7 Ways to Alleviate Your Allergy Symptoms

Short of living in a bubble, there are no cures for allergies.

Even with shots and medicines, patients living with allergies still experience flare-ups and symptoms, especially if their allergies are seasonal.

Dr. Clifford Bassett, an assistant clinical professor of medicine at Long Island College Hospital, offered these seven tips, which may alleviate the severity of allergy symptoms, making it a little easier for allergy sufferers to enjoy life.

1. Know the Pollen Count

You can check the pollen count at The American Academy of Allergy, Asthma and Immunology www.aaaai.org.

“Consider exercising indoors on very high pollen days if you are sensitive to seasonal pollens present in the air,” Bassett said.“Or, perhaps exercise later in the day since certain pollens are higher in the early- to mid-morning.

Bassett said to also be aware of the fact that higher levels of pollen are usually found on warm, dry and/or windy days, whereas lower levels of pollen are present on wet, cloudy days.

2. Take a Seaside Vacation

Time your vacation during the peak allergy season, Bassett said, and go to the beach – pollen counts are likelier to be lower in areas near water.

3. Eat Healthy

Research shows that foods high in antioxidants and omega 3s, which are found in fish particularly, help individuals with asthma, Bassett said.

4. Lather, Rinse, Repeat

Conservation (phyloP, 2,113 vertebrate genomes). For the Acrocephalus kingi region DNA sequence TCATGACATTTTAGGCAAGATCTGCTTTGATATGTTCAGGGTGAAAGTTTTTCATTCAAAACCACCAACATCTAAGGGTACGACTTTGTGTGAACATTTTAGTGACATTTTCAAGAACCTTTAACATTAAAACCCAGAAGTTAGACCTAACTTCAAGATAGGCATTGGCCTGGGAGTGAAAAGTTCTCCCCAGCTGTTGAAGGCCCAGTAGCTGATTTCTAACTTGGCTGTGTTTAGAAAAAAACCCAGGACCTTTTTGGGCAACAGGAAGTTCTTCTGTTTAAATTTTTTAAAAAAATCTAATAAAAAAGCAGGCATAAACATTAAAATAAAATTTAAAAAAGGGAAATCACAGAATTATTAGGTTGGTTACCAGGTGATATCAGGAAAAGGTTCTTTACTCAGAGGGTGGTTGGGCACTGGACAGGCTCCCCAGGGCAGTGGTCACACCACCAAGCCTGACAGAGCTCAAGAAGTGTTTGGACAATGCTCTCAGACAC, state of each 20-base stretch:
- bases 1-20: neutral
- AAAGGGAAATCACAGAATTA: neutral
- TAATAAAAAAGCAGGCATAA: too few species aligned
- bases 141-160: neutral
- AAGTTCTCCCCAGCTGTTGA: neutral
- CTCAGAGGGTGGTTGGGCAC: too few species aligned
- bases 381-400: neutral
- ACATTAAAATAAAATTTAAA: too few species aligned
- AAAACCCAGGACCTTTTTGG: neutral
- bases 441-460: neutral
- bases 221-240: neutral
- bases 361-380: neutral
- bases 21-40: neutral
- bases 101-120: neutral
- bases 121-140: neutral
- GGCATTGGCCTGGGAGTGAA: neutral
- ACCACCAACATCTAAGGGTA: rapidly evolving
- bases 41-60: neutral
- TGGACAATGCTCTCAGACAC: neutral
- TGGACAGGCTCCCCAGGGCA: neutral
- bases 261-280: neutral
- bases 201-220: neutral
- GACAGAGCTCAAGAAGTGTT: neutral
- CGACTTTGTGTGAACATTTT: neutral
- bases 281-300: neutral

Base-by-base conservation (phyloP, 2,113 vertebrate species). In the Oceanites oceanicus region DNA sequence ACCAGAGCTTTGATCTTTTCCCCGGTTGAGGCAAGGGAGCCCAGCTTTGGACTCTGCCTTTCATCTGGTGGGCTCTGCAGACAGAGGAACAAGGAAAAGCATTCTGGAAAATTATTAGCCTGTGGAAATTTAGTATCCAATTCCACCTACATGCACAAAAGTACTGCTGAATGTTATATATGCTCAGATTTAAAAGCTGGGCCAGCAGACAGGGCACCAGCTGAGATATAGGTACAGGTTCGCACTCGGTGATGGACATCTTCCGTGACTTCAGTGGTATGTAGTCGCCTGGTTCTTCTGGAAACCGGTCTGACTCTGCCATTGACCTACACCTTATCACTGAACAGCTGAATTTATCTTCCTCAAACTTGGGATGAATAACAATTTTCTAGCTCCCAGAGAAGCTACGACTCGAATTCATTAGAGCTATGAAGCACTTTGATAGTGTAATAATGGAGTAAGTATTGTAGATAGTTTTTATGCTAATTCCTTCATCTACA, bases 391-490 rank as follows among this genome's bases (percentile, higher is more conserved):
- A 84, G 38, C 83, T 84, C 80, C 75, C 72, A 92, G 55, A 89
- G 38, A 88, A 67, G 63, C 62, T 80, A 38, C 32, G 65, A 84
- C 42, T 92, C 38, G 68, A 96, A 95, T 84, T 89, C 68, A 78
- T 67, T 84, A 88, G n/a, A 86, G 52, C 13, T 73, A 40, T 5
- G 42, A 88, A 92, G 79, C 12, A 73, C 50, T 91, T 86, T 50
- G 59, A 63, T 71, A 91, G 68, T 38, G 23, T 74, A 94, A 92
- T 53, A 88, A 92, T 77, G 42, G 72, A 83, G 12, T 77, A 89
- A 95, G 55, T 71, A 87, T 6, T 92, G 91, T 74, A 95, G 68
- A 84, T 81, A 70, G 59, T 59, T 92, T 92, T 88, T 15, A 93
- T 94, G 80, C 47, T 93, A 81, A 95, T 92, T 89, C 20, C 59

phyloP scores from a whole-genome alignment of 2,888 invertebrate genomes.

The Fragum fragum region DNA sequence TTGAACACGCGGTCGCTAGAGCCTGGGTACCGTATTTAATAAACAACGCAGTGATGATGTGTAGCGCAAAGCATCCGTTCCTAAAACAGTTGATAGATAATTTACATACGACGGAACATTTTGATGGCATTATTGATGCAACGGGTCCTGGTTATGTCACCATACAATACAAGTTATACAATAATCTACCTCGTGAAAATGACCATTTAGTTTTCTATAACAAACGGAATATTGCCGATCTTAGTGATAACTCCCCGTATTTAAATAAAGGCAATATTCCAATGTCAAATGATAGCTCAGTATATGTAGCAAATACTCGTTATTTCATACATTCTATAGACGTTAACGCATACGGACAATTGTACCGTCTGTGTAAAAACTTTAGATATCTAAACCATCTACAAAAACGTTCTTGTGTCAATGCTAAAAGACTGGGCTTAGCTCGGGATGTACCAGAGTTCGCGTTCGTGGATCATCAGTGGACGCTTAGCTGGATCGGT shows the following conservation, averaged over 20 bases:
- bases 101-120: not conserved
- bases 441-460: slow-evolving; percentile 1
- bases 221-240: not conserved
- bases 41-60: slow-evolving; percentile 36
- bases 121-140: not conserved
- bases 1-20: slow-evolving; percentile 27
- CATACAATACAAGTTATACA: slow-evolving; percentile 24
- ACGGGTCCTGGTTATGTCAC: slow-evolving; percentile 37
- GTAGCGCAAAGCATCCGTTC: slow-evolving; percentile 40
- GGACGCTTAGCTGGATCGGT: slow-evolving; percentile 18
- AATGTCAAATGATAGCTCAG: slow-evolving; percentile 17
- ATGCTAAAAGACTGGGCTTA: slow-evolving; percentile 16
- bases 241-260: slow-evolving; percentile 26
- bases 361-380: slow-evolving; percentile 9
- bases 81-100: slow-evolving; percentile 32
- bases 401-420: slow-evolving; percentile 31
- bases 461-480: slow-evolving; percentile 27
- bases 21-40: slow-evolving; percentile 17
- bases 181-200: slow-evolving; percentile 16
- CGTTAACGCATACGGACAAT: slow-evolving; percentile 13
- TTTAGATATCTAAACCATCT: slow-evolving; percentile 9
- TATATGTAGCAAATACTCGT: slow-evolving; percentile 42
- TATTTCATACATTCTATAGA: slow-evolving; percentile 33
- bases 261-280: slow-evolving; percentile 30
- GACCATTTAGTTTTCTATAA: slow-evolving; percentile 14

Take a shower and wash your hair every night before going to bed, Bassett suggested.

Remember to change your pillowcases and wash your pajamas often, as these are places where pollens and molds can build up.

You may not be able to see them, but you will breathe them in as you are sleeping.

5. Keep Eyes Clear

“Gently irrigate your eyelids while your eyes are closed with a mild, tear-free baby shampoo to remove excess allergens and pollutants that may have accumulated,” Bassett said.

If you wear contact lenses, or have specific eye allergies, check with your health care provider to learn what kind of eye cleanser is best for you.

6. Breathe 'Fresh' Air

Whether driving or at home, keep your windows closed and set the air conditioner to re-circulate to keep out pollen, Bassett said. Clean the filters on the air conditioner frequently, especially during pollen season.

If you or someone in your family has extremely bad allergies or asthma, consider a central air-filtration system for your home.

7. Avoid Cross-Reactions

Eating certain foods (pears, apples and hazelnuts) may cause allergic reactions if you have seasonal tree allergies, Bassett said. This is due to a cross-reaction between the proteins in the fruits and the pollens.

Foods such as melons, tomatoes and oranges may cross-react with grass pollens, and melons, chamomile tea and bananas can cross-react with weed pollens.

Symptoms of cross-reactions in allergy sufferers include a tingly mouth or itchy throat.